The caps were all major name brand, Japanese made, not-counterfeit. The ones that really violently exploded were electrolytic, with aluminum casings, that at first glance appear as "all-solid", but closer inspection shows the telltale K-shaped scoring on the tops and the insides electrolytic, while the outsides didn't have any plastic wrap on the cases, and were marked in the same manner as true solid caps, neighboring them, which didn't erupt.
I bought some new equipment that is the same way, electrolytic, neighboring solid, with only the scoring on the tops. Is this the new thing companies are doing to fleece the consumer? I plugged in a never used MSI mainboard, and all the Sanyo electrolytics blew as soon as I hit the power switch. Yet, the board booted up and is running glitch-free, as long as I don't overclock the CPU. I pulled out another of the same board, manually poked and vented the pressure from the never used caps, plugged it in and no violent eruptions occurred.
I used to work with 286, 386, 486, & several generations of the Pentium processor, N.O.S. equipment and never had this happen. Care to enlighten me on why newer equipment would be doing this?
I am fully aware that all the electrolytics must either be replaced, or the equipment scrapped. I had an event in my life that took away my interest in building the systems the equipment was purchased for. I've looked at some brand new equipment, and see the same pattern of making electrolytics blend in with all-solid caps, and wonder if they should be putting expiration, or "use by" dates on the packaging, like groceries... How ridiculous is that?...
Sorry about my past altercations. I was going through a rough time.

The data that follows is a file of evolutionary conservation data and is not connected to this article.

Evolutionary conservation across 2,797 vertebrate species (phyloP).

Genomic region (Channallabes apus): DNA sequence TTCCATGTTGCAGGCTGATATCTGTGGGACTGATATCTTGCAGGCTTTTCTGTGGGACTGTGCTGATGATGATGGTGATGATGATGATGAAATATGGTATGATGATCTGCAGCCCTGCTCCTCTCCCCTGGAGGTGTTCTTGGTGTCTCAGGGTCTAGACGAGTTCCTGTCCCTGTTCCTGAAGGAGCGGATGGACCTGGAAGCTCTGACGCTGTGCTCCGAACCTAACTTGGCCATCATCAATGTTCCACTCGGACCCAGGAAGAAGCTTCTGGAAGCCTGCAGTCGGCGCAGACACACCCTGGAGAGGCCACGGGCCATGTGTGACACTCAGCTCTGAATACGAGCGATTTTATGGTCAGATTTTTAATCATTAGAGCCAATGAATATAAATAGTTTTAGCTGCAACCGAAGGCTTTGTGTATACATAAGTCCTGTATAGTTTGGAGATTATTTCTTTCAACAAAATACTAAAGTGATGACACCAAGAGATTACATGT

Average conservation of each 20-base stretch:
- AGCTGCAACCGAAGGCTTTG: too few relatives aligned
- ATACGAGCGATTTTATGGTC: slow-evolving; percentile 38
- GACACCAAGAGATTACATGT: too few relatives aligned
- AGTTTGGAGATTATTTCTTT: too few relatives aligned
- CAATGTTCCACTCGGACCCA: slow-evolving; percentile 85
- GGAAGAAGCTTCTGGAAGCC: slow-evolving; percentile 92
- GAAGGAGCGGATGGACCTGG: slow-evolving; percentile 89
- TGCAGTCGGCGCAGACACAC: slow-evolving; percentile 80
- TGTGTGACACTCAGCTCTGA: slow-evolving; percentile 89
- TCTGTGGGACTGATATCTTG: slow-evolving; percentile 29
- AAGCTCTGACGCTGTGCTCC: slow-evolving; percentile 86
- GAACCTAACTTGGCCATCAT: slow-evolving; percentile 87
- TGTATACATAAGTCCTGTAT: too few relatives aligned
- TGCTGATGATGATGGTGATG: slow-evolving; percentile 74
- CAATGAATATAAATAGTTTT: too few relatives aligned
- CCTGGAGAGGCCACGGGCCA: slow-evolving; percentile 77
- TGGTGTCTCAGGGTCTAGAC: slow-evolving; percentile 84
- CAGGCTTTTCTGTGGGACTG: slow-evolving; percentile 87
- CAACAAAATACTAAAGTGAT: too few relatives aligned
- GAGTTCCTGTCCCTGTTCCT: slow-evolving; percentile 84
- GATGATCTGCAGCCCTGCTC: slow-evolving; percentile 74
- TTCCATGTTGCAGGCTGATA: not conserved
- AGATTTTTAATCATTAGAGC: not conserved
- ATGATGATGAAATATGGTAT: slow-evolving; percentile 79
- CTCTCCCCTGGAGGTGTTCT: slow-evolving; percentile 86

I just tried running kickstart 58 on my Series 1 Sony 2000 TiVo twice. Both times it brings up the "Installing new software from the TiVo Service. This will take a few minutes" screen.
I ran kickstart 57 successfully before that.
I'm a little confused. Any thoughts?
ETA: And kickstart 52 doesn't seem to do a thing.
If you're going to run 57 you might as well run 58, cause 57 is part of it.
How long since that Sony has phoned home before this?
It hadn't phoned in over 5 years. It seems to be working fine after a few "Failed to load series errors." The shows played with no problems. I tried a number of different things and I'm not sure if any of them helped or it just needed several attempts to download and index, etc.
I only ran KS 57 after it had successfully made a call and loaded everything.
I was just following the order suggested in post 2.
1. Kickstart 57
2. Kickstart 54
3. Kickstart 58
4. Kickstart 52
57 works as advertised
54 didn't seem to do anything
58 worked like I think 52 would work
52 didn't seem to do anything
So I was just curious if the codes were different on an old series 1. FYI it is on 3.0-01-1-1- which is the latest.
Sometimes the "...Installing an update..." type screens are just there to say "Yes, something is actually going on".
KS54 hard drive diags should work on anything made by TiVo (but not necessarily boxes made by others). I imagine there could be an age limit, where if old enough, TiVo had not yet added that KS function.
KS57 & 58 tend to have a 50/50 change of putting a working TiVo into an endless GSOD reboot loop, on any unit (or one working not so well, into that state). But, I've been tempting fate, and found that the Roamio seems to be the first unit that is immune to these random unlucky events.